2008 Jeep Wrangler JK Rubicon - TrailrunnerPosted in How To on November 1, 2010 Comment (0)
The Trailrunner '08 Jeep Wrangler JK Rubicon crawled slow and went fast. As mentioned in the first installment, we still needed to find the perfect coils. We also had an issue with the ESP/BAS/Traction Control.
JK Wranglers are sensitive to suspension changes and steering wheel position. If everything isn't right, the Traction Control light (vehicle with two squiggly lines) illuminates when going around corners and the ESP activates. Usually, making sure the steering wheel is centered takes care of this issue and always has in our past JK projects. Trailrunner was a different story. The light illuminated while the brakes were applied automatically and the engine cut power around almost every corner! We tried every trick, including installing a set of adjustable shocks and turning them to max stiffness. We also used our AEV ProCal to find exact steering wheel center. The TC light still illuminated and the Jeep automatically cut power and braked. It was annoying.
We disabled the ESP, etc., by turning the wheel to the right, center, left, center, and holding the ESP button in at each position. This took care of the problem, but we wanted everything to work as designed and be able to leave the ESP/BAS Traction Control on. Something else was needed.
John Williams has opened Impulse Off-Road in St. George, Utah. He graciously offered his help and the use of one of his lifts for Trailrunner Part II. JKs have longer control arms that sit at less angle than TJs do. Because of this, we thought the factory-length arms would be fine. We noticed, though, that the two-door Wrangler had a propensity toward oversteer and, every time it happened, the ESP would do its thing. Teraflex offers its Elite LCG Long Arm suspension system for the JK. Its TJ long arm suspension works so well, we decided to use it on Trailrunner and see if it would cure our problems. A call to Quadratec had almost everything coming our way, except the new Teraflex 2.5-inch coil springs.
Curt Hildebrand of Teraflex had a set of muddy, used prototype 2.5-inch coils he let us use. We also procured a pair of Teraflex SpeedBumps. Parts of the Elite LCG suspension system aren't designed to run with such short coils. The rear SpeedBumps are too long and the bent lower arms, which work so well with taller coils, hit the frame when the coils are compressed. We'll be addressing the issue soon. The long Teraflex arms installed as designed, as did their new heavy-duty front track bar.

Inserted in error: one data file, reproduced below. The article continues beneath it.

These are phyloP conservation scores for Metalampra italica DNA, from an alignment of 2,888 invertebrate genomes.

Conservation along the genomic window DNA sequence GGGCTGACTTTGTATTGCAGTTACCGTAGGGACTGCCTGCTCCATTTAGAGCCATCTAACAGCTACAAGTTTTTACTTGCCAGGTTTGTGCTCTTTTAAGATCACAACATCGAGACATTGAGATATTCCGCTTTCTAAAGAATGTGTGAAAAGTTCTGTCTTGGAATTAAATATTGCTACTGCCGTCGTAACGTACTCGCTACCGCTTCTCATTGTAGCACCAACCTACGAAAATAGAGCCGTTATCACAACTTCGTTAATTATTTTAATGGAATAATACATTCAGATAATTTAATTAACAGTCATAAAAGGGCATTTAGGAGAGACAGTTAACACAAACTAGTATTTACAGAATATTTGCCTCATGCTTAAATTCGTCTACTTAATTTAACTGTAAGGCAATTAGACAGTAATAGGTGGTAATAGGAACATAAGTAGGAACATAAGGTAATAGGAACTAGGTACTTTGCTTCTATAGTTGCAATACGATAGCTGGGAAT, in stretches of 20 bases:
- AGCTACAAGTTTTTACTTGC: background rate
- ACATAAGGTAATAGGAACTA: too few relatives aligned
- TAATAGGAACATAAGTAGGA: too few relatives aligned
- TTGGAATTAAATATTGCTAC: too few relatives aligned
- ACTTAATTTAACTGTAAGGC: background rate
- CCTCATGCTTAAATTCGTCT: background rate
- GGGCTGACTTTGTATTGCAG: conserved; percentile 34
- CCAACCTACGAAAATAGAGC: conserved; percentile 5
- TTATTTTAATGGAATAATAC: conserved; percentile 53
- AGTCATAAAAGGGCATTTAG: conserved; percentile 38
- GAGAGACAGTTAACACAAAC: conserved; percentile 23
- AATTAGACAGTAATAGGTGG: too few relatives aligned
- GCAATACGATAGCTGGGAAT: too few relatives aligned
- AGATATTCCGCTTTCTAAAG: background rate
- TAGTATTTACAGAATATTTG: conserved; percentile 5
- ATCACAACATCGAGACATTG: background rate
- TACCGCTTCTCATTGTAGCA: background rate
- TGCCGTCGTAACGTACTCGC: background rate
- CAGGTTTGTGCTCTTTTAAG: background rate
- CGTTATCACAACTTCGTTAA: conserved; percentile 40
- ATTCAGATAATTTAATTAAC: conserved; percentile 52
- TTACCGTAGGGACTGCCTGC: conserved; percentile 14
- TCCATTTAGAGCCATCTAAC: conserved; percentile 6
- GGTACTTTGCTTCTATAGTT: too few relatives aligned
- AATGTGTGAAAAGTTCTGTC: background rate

We had a problem with the steering knuckle. Someone before us had drilled too big a hole in the steering arm for a drag link flip. We had tried a Teraflex tapered sleeve, but even that innovative part didn't work (the hole was too large). We called around, looking for a new passenger-side outer knuckle, but couldn't find anything until we called the crew at Off Road Evolution. As usual, they had one and shipped it right away. Off Road Evolution has everything, including unsurpassed customer service.
The Teraflex coil springs were the perfect height and rate for our project. After installing and removing, cutting, adding spacers, etc. to many other coils, it was great to find a set of coils that did exactly what we wanted. The Teraflex Elka reservoir shocks were the perfect match for the coils, too. With the suspension installed, the JK drove better than any we've ever driven. Really. We reactivated the ESP/BAS/Traction Control to see what would happen. Nothing did. The TC light has yet to illuminate, so the long arms have cured the incurable. The short wheelbase's oversteer is markedly reduced, too.
The porky JK needs all the help it can get reducing weight. To this end, we removed the muffler skidplate and tire carrier bumper. A bolt-on Kevin Hawkins tailgate spare carrier was rescued from obscurity and we borrowed a prototype Hanson aluminum rear JK bumper that was built for a SEMA rig in 2006. We called the new owners of Hanson and asked if they were planning to build this lightweight rear bumper and were told no. Pity, because the regular Hanson rear bumper weighs 89.5 pounds and the aluminum model weighs just 37.
We changed tires. Our Goodyear MTR with Kevlar tires worked well in the backcountry and provided arguably the best lateral traction available today. However, three of our MTR with Kevlar tires took too much weight and still didn't balance perfectly. One broke our all-time record for balance weight called for, requiring 32 ounces. Another called for 22 ounces and the third required 20 ounces. The fourth tire asked for 7 ounces, so it wasn't so bad. There's no excuse for tires to require this much weight to balance in 2010! We replaced them with a set of 37-inch BFGoodrich Mud-Terrain T/A KM2 tires mounted on the same Black Rock Viper alloy wheels. The BFG that replaced the 32-ounce Goodyear took 5 ounces to balance and the BFG that replaced the 22-ounce tire only took 1.5 ounces.
Without the help of Impulse Off-Road and John Williams, our JK wouldn't be what it is today. It's working much better now that we've surmounted the ESP/BAS/Traction Control issue. There is still some work to do, such as installing rear bumpstops and straight lower control arms, but Trailrunner is working as planned: well.